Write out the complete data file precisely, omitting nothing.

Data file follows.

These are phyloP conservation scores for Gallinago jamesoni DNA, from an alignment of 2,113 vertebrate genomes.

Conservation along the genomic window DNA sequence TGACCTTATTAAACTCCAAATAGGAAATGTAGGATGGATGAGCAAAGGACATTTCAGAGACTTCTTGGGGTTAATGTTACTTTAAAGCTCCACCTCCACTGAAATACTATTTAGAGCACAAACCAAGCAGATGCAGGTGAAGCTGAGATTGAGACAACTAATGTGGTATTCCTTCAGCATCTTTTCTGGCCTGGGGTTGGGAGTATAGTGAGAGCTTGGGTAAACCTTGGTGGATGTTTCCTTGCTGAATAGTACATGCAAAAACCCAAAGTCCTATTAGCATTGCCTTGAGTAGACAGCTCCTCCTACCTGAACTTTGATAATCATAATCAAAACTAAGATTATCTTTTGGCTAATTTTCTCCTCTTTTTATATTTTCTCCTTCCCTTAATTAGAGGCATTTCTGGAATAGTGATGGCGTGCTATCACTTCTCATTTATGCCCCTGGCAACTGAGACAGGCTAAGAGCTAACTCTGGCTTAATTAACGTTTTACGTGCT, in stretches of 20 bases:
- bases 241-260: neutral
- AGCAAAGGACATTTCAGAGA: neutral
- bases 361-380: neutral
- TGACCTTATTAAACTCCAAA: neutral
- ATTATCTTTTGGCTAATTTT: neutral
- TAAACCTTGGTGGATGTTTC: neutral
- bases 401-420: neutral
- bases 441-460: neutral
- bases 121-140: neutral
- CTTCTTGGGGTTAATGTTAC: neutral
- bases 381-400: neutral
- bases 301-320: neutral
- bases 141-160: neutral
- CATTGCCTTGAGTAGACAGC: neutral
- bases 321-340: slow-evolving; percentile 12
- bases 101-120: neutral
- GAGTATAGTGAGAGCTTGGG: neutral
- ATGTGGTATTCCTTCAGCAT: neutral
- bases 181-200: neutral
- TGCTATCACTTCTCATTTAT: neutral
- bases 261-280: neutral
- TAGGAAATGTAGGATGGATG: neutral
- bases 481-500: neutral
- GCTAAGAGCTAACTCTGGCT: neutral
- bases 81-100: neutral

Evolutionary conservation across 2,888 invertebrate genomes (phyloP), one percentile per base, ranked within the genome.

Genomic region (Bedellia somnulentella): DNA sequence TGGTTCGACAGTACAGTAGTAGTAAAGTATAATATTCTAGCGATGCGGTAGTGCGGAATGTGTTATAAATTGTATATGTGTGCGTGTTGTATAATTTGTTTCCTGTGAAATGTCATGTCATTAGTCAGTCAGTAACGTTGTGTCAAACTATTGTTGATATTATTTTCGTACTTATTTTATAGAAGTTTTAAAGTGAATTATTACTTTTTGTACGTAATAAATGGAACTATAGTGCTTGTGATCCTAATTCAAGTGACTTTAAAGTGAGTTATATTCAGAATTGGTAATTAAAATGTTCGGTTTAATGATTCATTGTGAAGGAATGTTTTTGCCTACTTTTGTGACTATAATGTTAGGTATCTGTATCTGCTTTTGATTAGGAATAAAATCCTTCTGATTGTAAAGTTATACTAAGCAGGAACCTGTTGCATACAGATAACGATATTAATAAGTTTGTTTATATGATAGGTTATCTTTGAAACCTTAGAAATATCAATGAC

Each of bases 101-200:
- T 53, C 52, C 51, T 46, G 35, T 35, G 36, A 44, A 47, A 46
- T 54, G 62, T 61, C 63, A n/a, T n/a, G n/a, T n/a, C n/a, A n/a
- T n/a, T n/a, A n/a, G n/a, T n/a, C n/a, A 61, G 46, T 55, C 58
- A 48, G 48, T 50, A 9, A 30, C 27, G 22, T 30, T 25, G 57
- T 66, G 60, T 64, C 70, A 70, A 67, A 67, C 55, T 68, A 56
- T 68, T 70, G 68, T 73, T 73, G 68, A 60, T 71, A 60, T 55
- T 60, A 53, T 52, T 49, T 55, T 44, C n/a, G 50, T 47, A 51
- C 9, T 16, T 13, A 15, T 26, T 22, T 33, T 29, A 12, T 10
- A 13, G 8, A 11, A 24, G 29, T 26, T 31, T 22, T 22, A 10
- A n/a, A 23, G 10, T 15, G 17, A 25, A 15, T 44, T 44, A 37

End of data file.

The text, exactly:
These are phyloP conservation scores for Gallinago jamesoni DNA, from an alignment of 2,113 vertebrate genomes.

Conservation along the genomic window DNA sequence TGACCTTATTAAACTCCAAATAGGAAATGTAGGATGGATGAGCAAAGGACATTTCAGAGACTTCTTGGGGTTAATGTTACTTTAAAGCTCCACCTCCACTGAAATACTATTTAGAGCACAAACCAAGCAGATGCAGGTGAAGCTGAGATTGAGACAACTAATGTGGTATTCCTTCAGCATCTTTTCTGGCCTGGGGTTGGGAGTATAGTGAGAGCTTGGGTAAACCTTGGTGGATGTTTCCTTGCTGAATAGTACATGCAAAAACCCAAAGTCCTATTAGCATTGCCTTGAGTAGACAGCTCCTCCTACCTGAACTTTGATAATCATAATCAAAACTAAGATTATCTTTTGGCTAATTTTCTCCTCTTTTTATATTTTCTCCTTCCCTTAATTAGAGGCATTTCTGGAATAGTGATGGCGTGCTATCACTTCTCATTTATGCCCCTGGCAACTGAGACAGGCTAAGAGCTAACTCTGGCTTAATTAACGTTTTACGTGCT, in stretches of 20 bases:
- bases 241-260: neutral
- AGCAAAGGACATTTCAGAGA: neutral
- bases 361-380: neutral
- TGACCTTATTAAACTCCAAA: neutral
- ATTATCTTTTGGCTAATTTT: neutral
- TAAACCTTGGTGGATGTTTC: neutral
- bases 401-420: neutral
- bases 441-460: neutral
- bases 121-140: neutral
- CTTCTTGGGGTTAATGTTAC: neutral
- bases 381-400: neutral
- bases 301-320: neutral
- bases 141-160: neutral
- CATTGCCTTGAGTAGACAGC: neutral
- bases 321-340: slow-evolving; percentile 12
- bases 101-120: neutral
- GAGTATAGTGAGAGCTTGGG: neutral
- ATGTGGTATTCCTTCAGCAT: neutral
- bases 181-200: neutral
- TGCTATCACTTCTCATTTAT: neutral
- bases 261-280: neutral
- TAGGAAATGTAGGATGGATG: neutral
- bases 481-500: neutral
- GCTAAGAGCTAACTCTGGCT: neutral
- bases 81-100: neutral

Evolutionary conservation across 2,888 invertebrate genomes (phyloP), one percentile per base, ranked within the genome.

Genomic region (Bedellia somnulentella): DNA sequence TGGTTCGACAGTACAGTAGTAGTAAAGTATAATATTCTAGCGATGCGGTAGTGCGGAATGTGTTATAAATTGTATATGTGTGCGTGTTGTATAATTTGTTTCCTGTGAAATGTCATGTCATTAGTCAGTCAGTAACGTTGTGTCAAACTATTGTTGATATTATTTTCGTACTTATTTTATAGAAGTTTTAAAGTGAATTATTACTTTTTGTACGTAATAAATGGAACTATAGTGCTTGTGATCCTAATTCAAGTGACTTTAAAGTGAGTTATATTCAGAATTGGTAATTAAAATGTTCGGTTTAATGATTCATTGTGAAGGAATGTTTTTGCCTACTTTTGTGACTATAATGTTAGGTATCTGTATCTGCTTTTGATTAGGAATAAAATCCTTCTGATTGTAAAGTTATACTAAGCAGGAACCTGTTGCATACAGATAACGATATTAATAAGTTTGTTTATATGATAGGTTATCTTTGAAACCTTAGAAATATCAATGAC

Each of bases 101-200:
- T 53, C 52, C 51, T 46, G 35, T 35, G 36, A 44, A 47, A 46
- T 54, G 62, T 61, C 63, A n/a, T n/a, G n/a, T n/a, C n/a, A n/a
- T n/a, T n/a, A n/a, G n/a, T n/a, C n/a, A 61, G 46, T 55, C 58
- A 48, G 48, T 50, A 9, A 30, C 27, G 22, T 30, T 25, G 57
- T 66, G 60, T 64, C 70, A 70, A 67, A 67, C 55, T 68, A 56
- T 68, T 70, G 68, T 73, T 73, G 68, A 60, T 71, A 60, T 55
- T 60, A 53, T 52, T 49, T 55, T 44, C n/a, G 50, T 47, A 51
- C 9, T 16, T 13, A 15, T 26, T 22, T 33, T 29, A 12, T 10
- A 13, G 8, A 11, A 24, G 29, T 26, T 31, T 22, T 22, A 10
- A n/a, A 23, G 10, T 15, G 17, A 25, A 15, T 44, T 44, A 37